Doesn’t sound good for Athjeäri. His boldness is catching up to him. He penetrated too deep too many times. His luck is running out.

Interesting to have this quote from Proyas’s letter. These broad, 3rd person omniscient scenes always feel like you’re reading the historical account of the events years later, and having Proyas’s letter quoted in it only reinforces that. It’s an interesting choice on Bakker’s part.

Aurang has grafted his real body so many times he can’t move. Interesting. It’s an insight into the Inchoroi and how they work. They can modify their bodies through grafts. It’s how they gained sorcerery and how they can even talk. They didn’t have mouths before meeting the Nonmen. We get some names dropped here that we’ll see in The White-Luck Warrior, too.

All his great deeds, and he’s stuck as a tiny bird, a glorified messenger serving men who had figured out all their old tech and activated it. Resurrected the No-God once, created the skin-spies. Done things with Tekne Aurang never knew how to do.

Good to see Aurang is finally listening to Cnaiür. He’s using Kellhus’s own logic against him. The problem with doing the shortest, most efficient action is if your opponent can figure that out, he can use it against you. Will it be enough.

Aurang, of course, knows Esmenet is “treacherous.” She gave up Achamian to him without any hesitation back in book 1. Of course, Aurang didn’t know that Achamian told Esmenet to cooperate with any who came asking. He did that to protect her, knowing if she played the whore, they wouldn’t bother hurting her. It worked.

What will Aurang do to her this time? Nice bit of tension here.

Eleäzaras is drinking again even as he wants to hate-fuck Esmenet. He clearly doesn’t like a woman this clever. He’s never encountered it before, and it’s one more thing pressing in on his crumbling world. Nothing is at all as he planned. He’s led his school on a path that may destroy them and he doesn’t have the fortitude to withstand the pressures. It’s an interesting story line. The master manipulator and schemer, so powerful and confident at the start. Another archetype, like Xinemus, broken by the events of the Holy War.

Nothing like showing Esmenet’s power to have her walk into the heart of the Scarlet Spire with only four guys with her. All Eleäzaras can do is fume in humiliation at how low his school has fallen with the advent of Kellhus.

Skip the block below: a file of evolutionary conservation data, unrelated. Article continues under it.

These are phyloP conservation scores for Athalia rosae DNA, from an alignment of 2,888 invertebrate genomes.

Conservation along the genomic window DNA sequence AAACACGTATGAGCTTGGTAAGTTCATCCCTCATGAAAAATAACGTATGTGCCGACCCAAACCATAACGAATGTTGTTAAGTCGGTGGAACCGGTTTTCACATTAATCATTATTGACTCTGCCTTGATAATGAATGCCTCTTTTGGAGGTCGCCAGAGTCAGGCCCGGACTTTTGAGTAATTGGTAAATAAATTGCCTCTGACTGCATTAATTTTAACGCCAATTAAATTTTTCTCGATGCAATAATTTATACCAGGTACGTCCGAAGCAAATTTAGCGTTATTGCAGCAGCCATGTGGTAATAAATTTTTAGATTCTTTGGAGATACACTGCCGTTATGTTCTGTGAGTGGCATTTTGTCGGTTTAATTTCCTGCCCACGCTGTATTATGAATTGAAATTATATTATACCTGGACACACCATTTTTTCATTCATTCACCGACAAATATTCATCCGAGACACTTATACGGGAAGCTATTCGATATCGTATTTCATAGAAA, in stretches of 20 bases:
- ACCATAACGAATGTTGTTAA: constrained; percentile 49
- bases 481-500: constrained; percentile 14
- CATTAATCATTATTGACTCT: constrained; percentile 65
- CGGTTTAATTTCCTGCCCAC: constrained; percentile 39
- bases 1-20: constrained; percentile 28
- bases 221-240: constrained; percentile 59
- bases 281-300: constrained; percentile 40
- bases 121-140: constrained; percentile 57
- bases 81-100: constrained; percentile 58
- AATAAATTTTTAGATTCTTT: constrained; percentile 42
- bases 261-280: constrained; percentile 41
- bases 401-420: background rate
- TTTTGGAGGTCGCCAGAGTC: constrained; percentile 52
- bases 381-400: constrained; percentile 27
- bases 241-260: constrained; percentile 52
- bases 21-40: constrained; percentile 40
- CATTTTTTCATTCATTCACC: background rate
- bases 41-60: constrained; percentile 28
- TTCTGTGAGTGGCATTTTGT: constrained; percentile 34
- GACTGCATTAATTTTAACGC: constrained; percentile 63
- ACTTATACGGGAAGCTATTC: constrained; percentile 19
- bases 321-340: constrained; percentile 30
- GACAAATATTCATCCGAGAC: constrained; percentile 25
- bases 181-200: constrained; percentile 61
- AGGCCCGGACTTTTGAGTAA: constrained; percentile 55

Eleäzaras unraveling is continuing. He is drowning in despair. He sees no way out but to press on and hope they don’t die. He knows he can’t challenge Kellhus. Iyokus doesn’t understand, like anyone else who hasn’t been before Kellhus and been stripped bare. It’s an interesting character arc to explore, the pressure of leadership and how it can destroy a person.

That bitterness pervades Eleäzaras. He doesn’t want to face the consequences of his actions, not even bending before Esmenet’s authority, let alone the greater consequence of dragging his school into this war.

Now he’s lashing out, asking about Achamian. He doesn’t have any power over her other than wounding her soul. So that’s what he does. He’s too weak to submit, his pride too great. His fear too strong. So he hurts her the way his own pride is wounded.

Nice come back from Esmenet, and an interesting one. Since she sees it a mistake that landed her there. Is she wondering what her life would have been like if it didn’t happen?

Well, Eleäzaras, you tried to have balls, but you’ve lost all your confidence. You are so shaken by events, by the fear of catastrophe that you might have lead your school to, you’re crushed.

A nice note of pity from Esmenet for Achamian and what he’s suffered while he was captured. Her walls holding back her true feelings are crumbling more and more.